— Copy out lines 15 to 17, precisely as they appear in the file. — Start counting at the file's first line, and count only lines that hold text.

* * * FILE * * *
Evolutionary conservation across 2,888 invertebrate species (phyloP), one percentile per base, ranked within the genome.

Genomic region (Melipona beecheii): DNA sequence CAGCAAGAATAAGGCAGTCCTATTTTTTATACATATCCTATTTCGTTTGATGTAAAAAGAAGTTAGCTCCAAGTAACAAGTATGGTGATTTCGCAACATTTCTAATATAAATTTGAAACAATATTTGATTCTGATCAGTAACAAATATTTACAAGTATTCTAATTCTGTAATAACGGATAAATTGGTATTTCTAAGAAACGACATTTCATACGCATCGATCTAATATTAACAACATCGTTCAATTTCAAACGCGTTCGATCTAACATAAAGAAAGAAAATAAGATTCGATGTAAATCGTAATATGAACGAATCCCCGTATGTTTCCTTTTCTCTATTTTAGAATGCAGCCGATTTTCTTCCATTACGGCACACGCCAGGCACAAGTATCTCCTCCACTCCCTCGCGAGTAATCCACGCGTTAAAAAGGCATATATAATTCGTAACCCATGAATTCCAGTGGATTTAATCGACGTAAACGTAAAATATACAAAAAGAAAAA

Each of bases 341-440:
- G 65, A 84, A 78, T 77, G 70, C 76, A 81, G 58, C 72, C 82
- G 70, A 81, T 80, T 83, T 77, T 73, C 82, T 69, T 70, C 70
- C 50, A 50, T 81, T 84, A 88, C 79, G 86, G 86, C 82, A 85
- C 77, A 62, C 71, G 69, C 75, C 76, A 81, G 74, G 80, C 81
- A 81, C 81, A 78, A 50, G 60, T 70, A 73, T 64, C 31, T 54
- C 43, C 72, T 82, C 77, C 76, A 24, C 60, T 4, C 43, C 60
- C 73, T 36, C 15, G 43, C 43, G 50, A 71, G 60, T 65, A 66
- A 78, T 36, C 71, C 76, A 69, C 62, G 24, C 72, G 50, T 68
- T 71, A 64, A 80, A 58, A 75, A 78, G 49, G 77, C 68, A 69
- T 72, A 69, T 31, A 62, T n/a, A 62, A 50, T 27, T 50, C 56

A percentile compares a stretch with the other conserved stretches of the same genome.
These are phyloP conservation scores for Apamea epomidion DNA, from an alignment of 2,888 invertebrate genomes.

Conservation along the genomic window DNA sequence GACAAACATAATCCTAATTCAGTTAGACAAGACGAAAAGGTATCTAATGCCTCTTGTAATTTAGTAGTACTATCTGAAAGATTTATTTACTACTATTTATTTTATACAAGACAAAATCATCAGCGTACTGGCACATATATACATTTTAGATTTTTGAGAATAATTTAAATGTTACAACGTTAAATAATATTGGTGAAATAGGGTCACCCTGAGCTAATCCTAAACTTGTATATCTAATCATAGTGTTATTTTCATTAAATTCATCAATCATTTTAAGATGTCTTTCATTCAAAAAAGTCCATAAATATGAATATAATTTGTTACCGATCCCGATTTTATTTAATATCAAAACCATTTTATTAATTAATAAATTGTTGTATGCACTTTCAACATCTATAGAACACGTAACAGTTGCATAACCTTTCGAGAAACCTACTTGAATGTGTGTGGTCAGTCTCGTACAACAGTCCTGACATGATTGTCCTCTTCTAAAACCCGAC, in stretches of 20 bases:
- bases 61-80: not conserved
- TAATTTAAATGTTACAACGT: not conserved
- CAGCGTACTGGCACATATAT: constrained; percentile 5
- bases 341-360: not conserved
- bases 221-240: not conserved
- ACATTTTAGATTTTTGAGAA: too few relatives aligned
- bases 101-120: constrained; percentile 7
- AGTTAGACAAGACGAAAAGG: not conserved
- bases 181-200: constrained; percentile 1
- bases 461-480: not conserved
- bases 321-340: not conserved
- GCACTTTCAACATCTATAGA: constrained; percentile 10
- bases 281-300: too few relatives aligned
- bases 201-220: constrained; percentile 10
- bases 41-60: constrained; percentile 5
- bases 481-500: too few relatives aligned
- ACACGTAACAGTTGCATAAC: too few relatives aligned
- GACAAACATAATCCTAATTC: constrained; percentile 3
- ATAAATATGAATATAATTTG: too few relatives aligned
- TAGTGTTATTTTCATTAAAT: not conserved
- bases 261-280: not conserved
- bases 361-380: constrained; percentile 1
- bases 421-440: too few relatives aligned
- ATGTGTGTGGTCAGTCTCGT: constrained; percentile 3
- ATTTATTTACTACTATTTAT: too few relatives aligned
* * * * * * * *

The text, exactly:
These are phyloP conservation scores for Apamea epomidion DNA, from an alignment of 2,888 invertebrate genomes.

Conservation along the genomic window DNA sequence GACAAACATAATCCTAATTCAGTTAGACAAGACGAAAAGGTATCTAATGCCTCTTGTAATTTAGTAGTACTATCTGAAAGATTTATTTACTACTATTTATTTTATACAAGACAAAATCATCAGCGTACTGGCACATATATACATTTTAGATTTTTGAGAATAATTTAAATGTTACAACGTTAAATAATATTGGTGAAATAGGGTCACCCTGAGCTAATCCTAAACTTGTATATCTAATCATAGTGTTATTTTCATTAAATTCATCAATCATTTTAAGATGTCTTTCATTCAAAAAAGTCCATAAATATGAATATAATTTGTTACCGATCCCGATTTTATTTAATATCAAAACCATTTTATTAATTAATAAATTGTTGTATGCACTTTCAACATCTATAGAACACGTAACAGTTGCATAACCTTTCGAGAAACCTACTTGAATGTGTGTGGTCAGTCTCGTACAACAGTCCTGACATGATTGTCCTCTTCTAAAACCCGAC, in stretches of 20 bases:
- bases 61-80: not conserved